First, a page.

It is common to use expert opinion in project activities, such as estimating. However, experts usually disagree! As a project manager, you need to channel expert thought in some manner, possibly utilizing the Delphi Method, so that they reach a consensus. Then, you can make an informed decision.
What Is It?
The Delphi Method is an information gathering technique that was created in the 1950s by the RAND Corporation. The Delphi Method is based on surveys and makes use of the information of the participants, who are mainly experts. By using this method, you can get both qualitative and quantitative results. The expert surveys are conducted over multiple rounds until a consensus is reached. After each round, feedback is provided, which encourages convergence of thought. A key point to note about the Delphi Technique is that while gathering thoughts, the participants do not know who the other participants are. Hence, participants are not influenced by others taking part in the process.
Uses of the Delphi Method in Project Management
As you might already suspect, the Delphi Method has many uses in project management. You can use the Delphi Method for any activity that requires the convergence of expert thought, such as in:
Risk Management: For identifying risks and quantifying risks.
- Time Management: For estimating stories or work activities.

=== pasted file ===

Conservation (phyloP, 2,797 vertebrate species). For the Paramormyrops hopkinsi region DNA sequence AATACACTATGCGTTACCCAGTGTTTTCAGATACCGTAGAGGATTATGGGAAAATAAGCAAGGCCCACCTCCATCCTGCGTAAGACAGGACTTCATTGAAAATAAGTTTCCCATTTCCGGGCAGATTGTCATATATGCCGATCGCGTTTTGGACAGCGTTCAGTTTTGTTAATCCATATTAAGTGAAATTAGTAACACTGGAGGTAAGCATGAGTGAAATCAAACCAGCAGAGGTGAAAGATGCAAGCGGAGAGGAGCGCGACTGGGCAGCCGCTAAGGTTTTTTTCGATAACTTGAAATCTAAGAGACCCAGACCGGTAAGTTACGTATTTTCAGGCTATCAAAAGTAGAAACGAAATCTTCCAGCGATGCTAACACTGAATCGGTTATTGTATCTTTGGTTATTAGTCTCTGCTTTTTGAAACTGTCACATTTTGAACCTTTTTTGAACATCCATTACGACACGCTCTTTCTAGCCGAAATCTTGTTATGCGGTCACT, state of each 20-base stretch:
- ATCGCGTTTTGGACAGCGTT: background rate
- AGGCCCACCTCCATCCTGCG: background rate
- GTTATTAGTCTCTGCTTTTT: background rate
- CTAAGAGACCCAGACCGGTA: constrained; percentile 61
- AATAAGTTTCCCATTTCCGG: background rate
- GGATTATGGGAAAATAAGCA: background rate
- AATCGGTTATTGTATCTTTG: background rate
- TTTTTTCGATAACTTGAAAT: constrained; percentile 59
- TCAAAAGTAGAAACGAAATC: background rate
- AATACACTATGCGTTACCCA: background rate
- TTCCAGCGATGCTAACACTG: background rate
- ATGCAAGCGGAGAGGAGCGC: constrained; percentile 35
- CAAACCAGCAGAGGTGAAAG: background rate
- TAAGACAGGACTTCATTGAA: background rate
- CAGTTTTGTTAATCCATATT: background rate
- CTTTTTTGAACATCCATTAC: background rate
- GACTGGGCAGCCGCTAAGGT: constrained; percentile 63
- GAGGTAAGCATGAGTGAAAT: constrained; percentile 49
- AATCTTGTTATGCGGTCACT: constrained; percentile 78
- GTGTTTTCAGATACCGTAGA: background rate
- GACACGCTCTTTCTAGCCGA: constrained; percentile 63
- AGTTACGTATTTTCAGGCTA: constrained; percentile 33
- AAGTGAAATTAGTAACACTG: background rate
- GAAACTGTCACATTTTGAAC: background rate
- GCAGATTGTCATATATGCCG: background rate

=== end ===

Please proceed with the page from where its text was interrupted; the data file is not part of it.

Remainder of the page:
PMP Exam Tip: The Delhi Method (Technique) is a recommended tool for Risk and Time Management. It is common to see a question on the Delphi Technique in the PMP exam.
Example of Using the Delphi Technique in Estimation
Assume you need to estimate for project activities for an Agile software development project. In Agile projects, each project activity that gives the client value is called a story. Accurate estimates for stories or activities are crucial to determining the critical path. Therefore, you’ve hired two consultants and have a project architect within the team to provide expert guidance.
Mike Cohen, the Agile Guru, developed a technique based on the Delphi Method. He called it Planning Poker. In this technique, each story is estimated individually and if there is consensus then the estimates are taken. If there is disagreement, people share their thoughts and the estimation enters a second round. This is repeated until the estimation for the story has reached a consensus.
Note: Mike Cohen has a very good book on Agile Project Estimation called Agile Estimating and Planning. It is a must-read for ScrumMasters and anyone involved in Agile Project Management.
Typically, only experts participate in the Delphi Method. However, in project estimation, you should encourage the team to participate in the estimation. This ensures greater ownership and is typically characteristic of SCRUM teams. Even if you are not using Agile, the Delphi Technique can be used to get more accurate estimates.